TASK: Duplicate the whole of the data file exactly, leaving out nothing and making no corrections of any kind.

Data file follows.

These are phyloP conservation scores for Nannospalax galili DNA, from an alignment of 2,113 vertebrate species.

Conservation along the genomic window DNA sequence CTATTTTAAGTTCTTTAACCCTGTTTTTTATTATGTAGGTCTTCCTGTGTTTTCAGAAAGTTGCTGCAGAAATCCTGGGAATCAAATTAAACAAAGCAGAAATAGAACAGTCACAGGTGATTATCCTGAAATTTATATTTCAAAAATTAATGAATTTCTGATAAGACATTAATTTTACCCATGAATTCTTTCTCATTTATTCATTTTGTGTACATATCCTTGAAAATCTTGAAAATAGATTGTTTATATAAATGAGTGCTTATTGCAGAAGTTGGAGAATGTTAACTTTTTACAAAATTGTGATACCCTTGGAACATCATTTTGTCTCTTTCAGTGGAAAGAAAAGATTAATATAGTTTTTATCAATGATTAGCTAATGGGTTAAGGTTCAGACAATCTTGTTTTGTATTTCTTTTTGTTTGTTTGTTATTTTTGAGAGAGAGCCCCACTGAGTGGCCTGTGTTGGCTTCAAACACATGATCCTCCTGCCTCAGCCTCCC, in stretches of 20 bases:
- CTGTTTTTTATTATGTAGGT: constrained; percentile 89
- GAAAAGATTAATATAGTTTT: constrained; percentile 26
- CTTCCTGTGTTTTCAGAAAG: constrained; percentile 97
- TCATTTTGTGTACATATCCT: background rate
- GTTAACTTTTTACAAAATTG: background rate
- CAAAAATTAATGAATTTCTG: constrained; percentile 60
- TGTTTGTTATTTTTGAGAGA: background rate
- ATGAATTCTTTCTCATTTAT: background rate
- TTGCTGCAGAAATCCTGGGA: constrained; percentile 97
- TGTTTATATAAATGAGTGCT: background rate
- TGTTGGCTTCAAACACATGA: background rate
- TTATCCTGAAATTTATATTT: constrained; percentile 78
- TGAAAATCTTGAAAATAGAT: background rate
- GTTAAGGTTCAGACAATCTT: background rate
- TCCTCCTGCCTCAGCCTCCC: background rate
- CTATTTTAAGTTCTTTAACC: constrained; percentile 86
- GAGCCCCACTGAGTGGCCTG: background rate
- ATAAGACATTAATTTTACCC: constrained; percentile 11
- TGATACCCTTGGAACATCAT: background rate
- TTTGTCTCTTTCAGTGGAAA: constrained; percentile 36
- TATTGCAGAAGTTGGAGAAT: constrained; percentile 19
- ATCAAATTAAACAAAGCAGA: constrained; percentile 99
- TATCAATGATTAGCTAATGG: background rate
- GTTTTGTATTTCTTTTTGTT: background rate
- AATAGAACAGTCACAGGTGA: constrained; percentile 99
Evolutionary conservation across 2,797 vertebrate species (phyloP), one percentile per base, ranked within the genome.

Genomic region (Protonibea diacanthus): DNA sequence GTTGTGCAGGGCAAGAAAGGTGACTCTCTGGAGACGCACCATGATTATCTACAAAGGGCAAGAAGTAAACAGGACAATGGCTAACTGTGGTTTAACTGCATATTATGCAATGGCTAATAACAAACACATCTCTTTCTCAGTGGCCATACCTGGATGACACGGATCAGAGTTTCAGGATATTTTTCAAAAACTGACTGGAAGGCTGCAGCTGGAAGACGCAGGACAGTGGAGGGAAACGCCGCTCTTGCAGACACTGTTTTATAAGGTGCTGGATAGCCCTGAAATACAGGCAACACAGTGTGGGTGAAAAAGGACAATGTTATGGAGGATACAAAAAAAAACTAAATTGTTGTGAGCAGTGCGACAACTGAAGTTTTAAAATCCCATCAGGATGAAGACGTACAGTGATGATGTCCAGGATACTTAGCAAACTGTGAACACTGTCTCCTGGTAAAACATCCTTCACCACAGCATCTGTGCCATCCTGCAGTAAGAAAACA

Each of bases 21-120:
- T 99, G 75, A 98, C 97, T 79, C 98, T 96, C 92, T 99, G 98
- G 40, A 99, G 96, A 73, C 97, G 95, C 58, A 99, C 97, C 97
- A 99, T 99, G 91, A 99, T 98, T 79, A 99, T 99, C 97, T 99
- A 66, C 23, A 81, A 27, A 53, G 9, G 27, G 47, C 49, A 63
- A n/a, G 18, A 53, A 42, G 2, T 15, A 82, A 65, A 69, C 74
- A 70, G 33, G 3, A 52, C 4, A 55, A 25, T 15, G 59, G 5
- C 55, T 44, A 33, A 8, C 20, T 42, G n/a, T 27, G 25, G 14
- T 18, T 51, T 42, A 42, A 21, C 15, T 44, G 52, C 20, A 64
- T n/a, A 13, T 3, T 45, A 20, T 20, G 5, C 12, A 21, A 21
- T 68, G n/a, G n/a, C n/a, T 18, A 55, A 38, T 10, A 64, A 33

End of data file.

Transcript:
These are phyloP conservation scores for Nannospalax galili DNA, from an alignment of 2,113 vertebrate species.

Conservation along the genomic window DNA sequence CTATTTTAAGTTCTTTAACCCTGTTTTTTATTATGTAGGTCTTCCTGTGTTTTCAGAAAGTTGCTGCAGAAATCCTGGGAATCAAATTAAACAAAGCAGAAATAGAACAGTCACAGGTGATTATCCTGAAATTTATATTTCAAAAATTAATGAATTTCTGATAAGACATTAATTTTACCCATGAATTCTTTCTCATTTATTCATTTTGTGTACATATCCTTGAAAATCTTGAAAATAGATTGTTTATATAAATGAGTGCTTATTGCAGAAGTTGGAGAATGTTAACTTTTTACAAAATTGTGATACCCTTGGAACATCATTTTGTCTCTTTCAGTGGAAAGAAAAGATTAATATAGTTTTTATCAATGATTAGCTAATGGGTTAAGGTTCAGACAATCTTGTTTTGTATTTCTTTTTGTTTGTTTGTTATTTTTGAGAGAGAGCCCCACTGAGTGGCCTGTGTTGGCTTCAAACACATGATCCTCCTGCCTCAGCCTCCC, in stretches of 20 bases:
- CTGTTTTTTATTATGTAGGT: constrained; percentile 89
- GAAAAGATTAATATAGTTTT: constrained; percentile 26
- CTTCCTGTGTTTTCAGAAAG: constrained; percentile 97
- TCATTTTGTGTACATATCCT: background rate
- GTTAACTTTTTACAAAATTG: background rate
- CAAAAATTAATGAATTTCTG: constrained; percentile 60
- TGTTTGTTATTTTTGAGAGA: background rate
- ATGAATTCTTTCTCATTTAT: background rate
- TTGCTGCAGAAATCCTGGGA: constrained; percentile 97
- TGTTTATATAAATGAGTGCT: background rate
- TGTTGGCTTCAAACACATGA: background rate
- TTATCCTGAAATTTATATTT: constrained; percentile 78
- TGAAAATCTTGAAAATAGAT: background rate
- GTTAAGGTTCAGACAATCTT: background rate
- TCCTCCTGCCTCAGCCTCCC: background rate
- CTATTTTAAGTTCTTTAACC: constrained; percentile 86
- GAGCCCCACTGAGTGGCCTG: background rate
- ATAAGACATTAATTTTACCC: constrained; percentile 11
- TGATACCCTTGGAACATCAT: background rate
- TTTGTCTCTTTCAGTGGAAA: constrained; percentile 36
- TATTGCAGAAGTTGGAGAAT: constrained; percentile 19
- ATCAAATTAAACAAAGCAGA: constrained; percentile 99
- TATCAATGATTAGCTAATGG: background rate
- GTTTTGTATTTCTTTTTGTT: background rate
- AATAGAACAGTCACAGGTGA: constrained; percentile 99
Evolutionary conservation across 2,797 vertebrate species (phyloP), one percentile per base, ranked within the genome.

Genomic region (Protonibea diacanthus): DNA sequence GTTGTGCAGGGCAAGAAAGGTGACTCTCTGGAGACGCACCATGATTATCTACAAAGGGCAAGAAGTAAACAGGACAATGGCTAACTGTGGTTTAACTGCATATTATGCAATGGCTAATAACAAACACATCTCTTTCTCAGTGGCCATACCTGGATGACACGGATCAGAGTTTCAGGATATTTTTCAAAAACTGACTGGAAGGCTGCAGCTGGAAGACGCAGGACAGTGGAGGGAAACGCCGCTCTTGCAGACACTGTTTTATAAGGTGCTGGATAGCCCTGAAATACAGGCAACACAGTGTGGGTGAAAAAGGACAATGTTATGGAGGATACAAAAAAAAACTAAATTGTTGTGAGCAGTGCGACAACTGAAGTTTTAAAATCCCATCAGGATGAAGACGTACAGTGATGATGTCCAGGATACTTAGCAAACTGTGAACACTGTCTCCTGGTAAAACATCCTTCACCACAGCATCTGTGCCATCCTGCAGTAAGAAAACA

Each of bases 21-120:
- T 99, G 75, A 98, C 97, T 79, C 98, T 96, C 92, T 99, G 98
- G 40, A 99, G 96, A 73, C 97, G 95, C 58, A 99, C 97, C 97
- A 99, T 99, G 91, A 99, T 98, T 79, A 99, T 99, C 97, T 99
- A 66, C 23, A 81, A 27, A 53, G 9, G 27, G 47, C 49, A 63
- A n/a, G 18, A 53, A 42, G 2, T 15, A 82, A 65, A 69, C 74
- A 70, G 33, G 3, A 52, C 4, A 55, A 25, T 15, G 59, G 5
- C 55, T 44, A 33, A 8, C 20, T 42, G n/a, T 27, G 25, G 14
- T 18, T 51, T 42, A 42, A 21, C 15, T 44, G 52, C 20, A 64
- T n/a, A 13, T 3, T 45, A 20, T 20, G 5, C 12, A 21, A 21
- T 68, G n/a, G n/a, C n/a, T 18, A 55, A 38, T 10, A 64, A 33